Dementia is the gradual, progressive, and irreversible decline of cognitive function involved in attention, memory, and other higher thought processes. It typically affects the elderly population and presents many challenges for these individuals and their loved ones. The condition has many causes, but its consequences and treatments are generally similar.
Causes of Dementia
- Alzheimer’s Disease: When one thinks of dementia, he or she often thinks of Alzheimer’s disease. This is the most common cause of dementia, which involves the formation of neurofibrillary tangles, beta-amyloid deposits, and plaques that cause the brain to shrink in size (atrophy).
- Vascular Dementia: The second most common cause of dementia is vascular dementia. This basically occurs when strokes, involving small or large vessels, affect parts of the brain that contribute to cognitive function.
- Lewy Body Dementia: Lewy body dementia, the third most common cause of dementia, involves deposits of alpha-synuclein protein. These Lewy bodies are also implicated in Parkinson’s disease, which may or may not coexist with dementia.
- Other Causes: The remaining causes of dementia include but are not limited to HIV-associated dementia, Huntington’s disease, Parkinson’s disease, Creutzfeldt-Jakob disease, and progressive supranuclear palsy.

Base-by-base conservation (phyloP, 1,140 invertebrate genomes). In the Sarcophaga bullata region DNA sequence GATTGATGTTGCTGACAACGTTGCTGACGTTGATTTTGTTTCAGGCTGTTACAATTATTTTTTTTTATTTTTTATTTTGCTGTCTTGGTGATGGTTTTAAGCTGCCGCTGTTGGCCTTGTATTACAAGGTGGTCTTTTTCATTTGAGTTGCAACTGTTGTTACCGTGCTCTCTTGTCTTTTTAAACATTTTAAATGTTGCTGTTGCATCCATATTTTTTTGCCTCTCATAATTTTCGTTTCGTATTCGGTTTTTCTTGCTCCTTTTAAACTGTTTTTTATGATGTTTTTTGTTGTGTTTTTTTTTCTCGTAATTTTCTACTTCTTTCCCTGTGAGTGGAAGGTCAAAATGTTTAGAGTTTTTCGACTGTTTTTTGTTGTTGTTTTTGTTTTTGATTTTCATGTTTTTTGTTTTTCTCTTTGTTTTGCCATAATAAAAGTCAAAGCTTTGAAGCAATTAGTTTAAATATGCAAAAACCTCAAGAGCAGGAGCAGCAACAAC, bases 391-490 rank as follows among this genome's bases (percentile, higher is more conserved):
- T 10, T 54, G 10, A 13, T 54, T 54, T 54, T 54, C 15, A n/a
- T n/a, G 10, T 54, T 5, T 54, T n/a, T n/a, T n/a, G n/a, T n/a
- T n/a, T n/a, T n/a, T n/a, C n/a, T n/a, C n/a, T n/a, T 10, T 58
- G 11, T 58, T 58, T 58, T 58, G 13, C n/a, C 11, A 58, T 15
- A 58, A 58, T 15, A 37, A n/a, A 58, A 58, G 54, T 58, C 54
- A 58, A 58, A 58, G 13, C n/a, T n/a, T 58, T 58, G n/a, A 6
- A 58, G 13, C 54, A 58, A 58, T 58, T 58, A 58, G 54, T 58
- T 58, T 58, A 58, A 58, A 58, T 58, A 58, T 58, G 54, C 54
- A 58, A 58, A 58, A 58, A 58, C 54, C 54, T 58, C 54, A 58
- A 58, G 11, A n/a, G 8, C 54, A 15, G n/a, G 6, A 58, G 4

Consequences of Dementia
A variety of mental functions can change permanently as a result of dementia. Memory loss is often the first sign of dementia. A patient with dementia may then have trouble with communication (aphasia), decision-making, and/or identification of objects despite normal sensory function (agnosia). In later stages of dementia, the individual gradually has difficulties with motor movements (apraxia), such as those for walking, eating, bathing, and other activities of daily living. Throughout this ongoing process of decline, the individual can become frustrated and develop emotional problems.
These direct effects can lead to a number of other consequences. For example, memory loss can result in home safety risk, such as not turning off a stove, or in difficulty with simple tasks, such as finding a certain room at home. Limitations in movement increase the likelihood of medical problems, including but not limited to trauma from falls, pressure ulcers from prolonged immobility in one position, and malnutrition from not being able to eat or drink. These medical issues typically occur in intermediate and late stages of dementia and are often the cause of death in patients with dementia.
Principles of Treatment
Because dementia is irreversible, treatment does not restore prior cognitive function. Rather, it focuses on slowing the progression of disease and enhancing the quality of life. Certain causes of dementia can be addressed with medications, such as donepezil for Alzheimer’s disease. Otherwise, the patient should have access to leisure activities, appropriate for his or her level of function, within safe and familiar surroundings. He or she must also have assistance from caregivers, whether they are family members or nursing home staff. All of these measures should be ongoing until the patient’s end of life.